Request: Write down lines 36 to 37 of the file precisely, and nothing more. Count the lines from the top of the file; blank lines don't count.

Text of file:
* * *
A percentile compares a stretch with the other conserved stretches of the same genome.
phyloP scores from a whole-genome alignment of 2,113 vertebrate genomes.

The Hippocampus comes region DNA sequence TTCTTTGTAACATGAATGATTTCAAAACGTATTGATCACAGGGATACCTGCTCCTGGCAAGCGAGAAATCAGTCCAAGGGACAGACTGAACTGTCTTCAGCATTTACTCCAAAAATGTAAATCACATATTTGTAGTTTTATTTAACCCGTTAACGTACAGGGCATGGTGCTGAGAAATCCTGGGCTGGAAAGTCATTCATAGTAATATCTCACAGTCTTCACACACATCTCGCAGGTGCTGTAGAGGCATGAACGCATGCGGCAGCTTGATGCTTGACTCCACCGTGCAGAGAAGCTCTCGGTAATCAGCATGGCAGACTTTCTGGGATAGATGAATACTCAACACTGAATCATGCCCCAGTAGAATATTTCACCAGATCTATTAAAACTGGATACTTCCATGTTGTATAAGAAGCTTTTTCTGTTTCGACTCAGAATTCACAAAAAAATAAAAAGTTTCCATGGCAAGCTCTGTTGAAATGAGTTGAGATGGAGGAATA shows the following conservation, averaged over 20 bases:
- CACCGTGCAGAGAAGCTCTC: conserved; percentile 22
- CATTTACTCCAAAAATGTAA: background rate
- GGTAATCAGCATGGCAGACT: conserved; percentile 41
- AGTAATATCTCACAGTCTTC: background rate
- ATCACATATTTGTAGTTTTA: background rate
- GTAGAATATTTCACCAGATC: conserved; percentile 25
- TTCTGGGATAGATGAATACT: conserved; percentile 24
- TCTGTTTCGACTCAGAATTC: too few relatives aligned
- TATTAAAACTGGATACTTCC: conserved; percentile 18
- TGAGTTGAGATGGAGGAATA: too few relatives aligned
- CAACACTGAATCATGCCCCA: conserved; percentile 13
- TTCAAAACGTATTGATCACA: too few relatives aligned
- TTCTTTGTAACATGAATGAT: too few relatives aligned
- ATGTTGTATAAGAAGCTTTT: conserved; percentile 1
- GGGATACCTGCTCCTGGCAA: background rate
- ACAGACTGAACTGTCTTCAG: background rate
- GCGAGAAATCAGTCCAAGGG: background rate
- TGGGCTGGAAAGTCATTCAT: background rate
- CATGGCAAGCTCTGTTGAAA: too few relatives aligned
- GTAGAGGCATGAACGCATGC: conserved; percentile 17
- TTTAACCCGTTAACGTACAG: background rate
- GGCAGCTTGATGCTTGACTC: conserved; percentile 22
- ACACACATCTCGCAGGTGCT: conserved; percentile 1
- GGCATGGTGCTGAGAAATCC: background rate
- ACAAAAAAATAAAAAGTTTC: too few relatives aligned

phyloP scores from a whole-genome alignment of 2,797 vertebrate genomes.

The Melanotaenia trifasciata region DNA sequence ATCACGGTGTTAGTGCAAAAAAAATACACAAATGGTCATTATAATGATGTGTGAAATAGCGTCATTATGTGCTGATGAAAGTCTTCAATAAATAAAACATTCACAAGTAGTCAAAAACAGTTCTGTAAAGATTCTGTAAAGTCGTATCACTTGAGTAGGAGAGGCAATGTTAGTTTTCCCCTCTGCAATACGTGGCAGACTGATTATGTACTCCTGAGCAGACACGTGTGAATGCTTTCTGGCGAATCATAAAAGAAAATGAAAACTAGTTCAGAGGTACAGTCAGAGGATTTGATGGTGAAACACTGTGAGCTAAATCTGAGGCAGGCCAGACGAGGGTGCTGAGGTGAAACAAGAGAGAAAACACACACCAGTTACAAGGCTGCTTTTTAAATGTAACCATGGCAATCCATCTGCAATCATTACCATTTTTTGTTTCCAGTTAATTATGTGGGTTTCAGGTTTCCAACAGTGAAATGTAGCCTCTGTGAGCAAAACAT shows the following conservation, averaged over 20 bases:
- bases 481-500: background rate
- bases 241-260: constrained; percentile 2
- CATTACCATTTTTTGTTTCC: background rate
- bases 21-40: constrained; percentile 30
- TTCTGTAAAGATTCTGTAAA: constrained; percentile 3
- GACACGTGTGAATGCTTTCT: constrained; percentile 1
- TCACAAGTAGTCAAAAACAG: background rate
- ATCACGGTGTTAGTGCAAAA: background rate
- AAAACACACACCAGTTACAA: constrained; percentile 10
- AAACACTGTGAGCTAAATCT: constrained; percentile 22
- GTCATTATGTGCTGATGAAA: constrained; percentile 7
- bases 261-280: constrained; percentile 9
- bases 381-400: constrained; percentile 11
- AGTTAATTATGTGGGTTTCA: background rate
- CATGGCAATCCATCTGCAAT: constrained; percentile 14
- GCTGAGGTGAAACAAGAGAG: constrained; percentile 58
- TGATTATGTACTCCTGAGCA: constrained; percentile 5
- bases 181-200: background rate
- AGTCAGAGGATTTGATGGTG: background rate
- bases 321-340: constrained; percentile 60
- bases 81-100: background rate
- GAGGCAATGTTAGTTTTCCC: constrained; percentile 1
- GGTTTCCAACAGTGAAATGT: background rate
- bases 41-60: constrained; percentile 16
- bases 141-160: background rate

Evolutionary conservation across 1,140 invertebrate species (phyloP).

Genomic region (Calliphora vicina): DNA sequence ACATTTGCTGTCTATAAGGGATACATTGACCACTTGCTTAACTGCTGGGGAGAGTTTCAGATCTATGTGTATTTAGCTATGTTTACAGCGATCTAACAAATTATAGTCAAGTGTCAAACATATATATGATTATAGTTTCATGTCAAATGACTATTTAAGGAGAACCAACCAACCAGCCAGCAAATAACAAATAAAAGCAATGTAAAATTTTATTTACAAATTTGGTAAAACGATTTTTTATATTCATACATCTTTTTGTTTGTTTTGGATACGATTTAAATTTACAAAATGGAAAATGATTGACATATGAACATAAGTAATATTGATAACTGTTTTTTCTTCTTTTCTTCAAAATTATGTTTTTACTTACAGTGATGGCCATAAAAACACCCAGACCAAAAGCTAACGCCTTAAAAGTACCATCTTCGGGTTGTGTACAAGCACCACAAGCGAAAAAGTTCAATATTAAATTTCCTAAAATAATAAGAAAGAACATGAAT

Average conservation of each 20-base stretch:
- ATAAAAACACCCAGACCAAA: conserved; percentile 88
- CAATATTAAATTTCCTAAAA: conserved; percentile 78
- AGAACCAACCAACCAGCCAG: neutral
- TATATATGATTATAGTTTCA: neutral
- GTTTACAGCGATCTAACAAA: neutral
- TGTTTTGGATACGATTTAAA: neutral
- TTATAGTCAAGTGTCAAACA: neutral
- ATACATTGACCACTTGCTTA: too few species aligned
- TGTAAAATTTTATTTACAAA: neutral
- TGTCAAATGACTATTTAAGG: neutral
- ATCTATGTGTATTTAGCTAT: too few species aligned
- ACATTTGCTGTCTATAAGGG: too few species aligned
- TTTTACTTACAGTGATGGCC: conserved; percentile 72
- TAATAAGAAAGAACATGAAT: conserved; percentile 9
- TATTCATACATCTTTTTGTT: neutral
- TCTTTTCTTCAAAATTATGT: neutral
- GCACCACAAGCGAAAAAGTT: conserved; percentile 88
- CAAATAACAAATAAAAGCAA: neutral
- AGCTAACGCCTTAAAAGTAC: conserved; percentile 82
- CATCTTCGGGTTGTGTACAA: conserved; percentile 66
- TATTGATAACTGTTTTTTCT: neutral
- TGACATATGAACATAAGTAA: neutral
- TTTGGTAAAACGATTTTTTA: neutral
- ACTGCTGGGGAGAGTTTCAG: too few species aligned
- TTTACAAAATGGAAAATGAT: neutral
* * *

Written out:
- GACACGTGTGAATGCTTTCT: constrained; percentile 1
- TCACAAGTAGTCAAAAACAG: background rate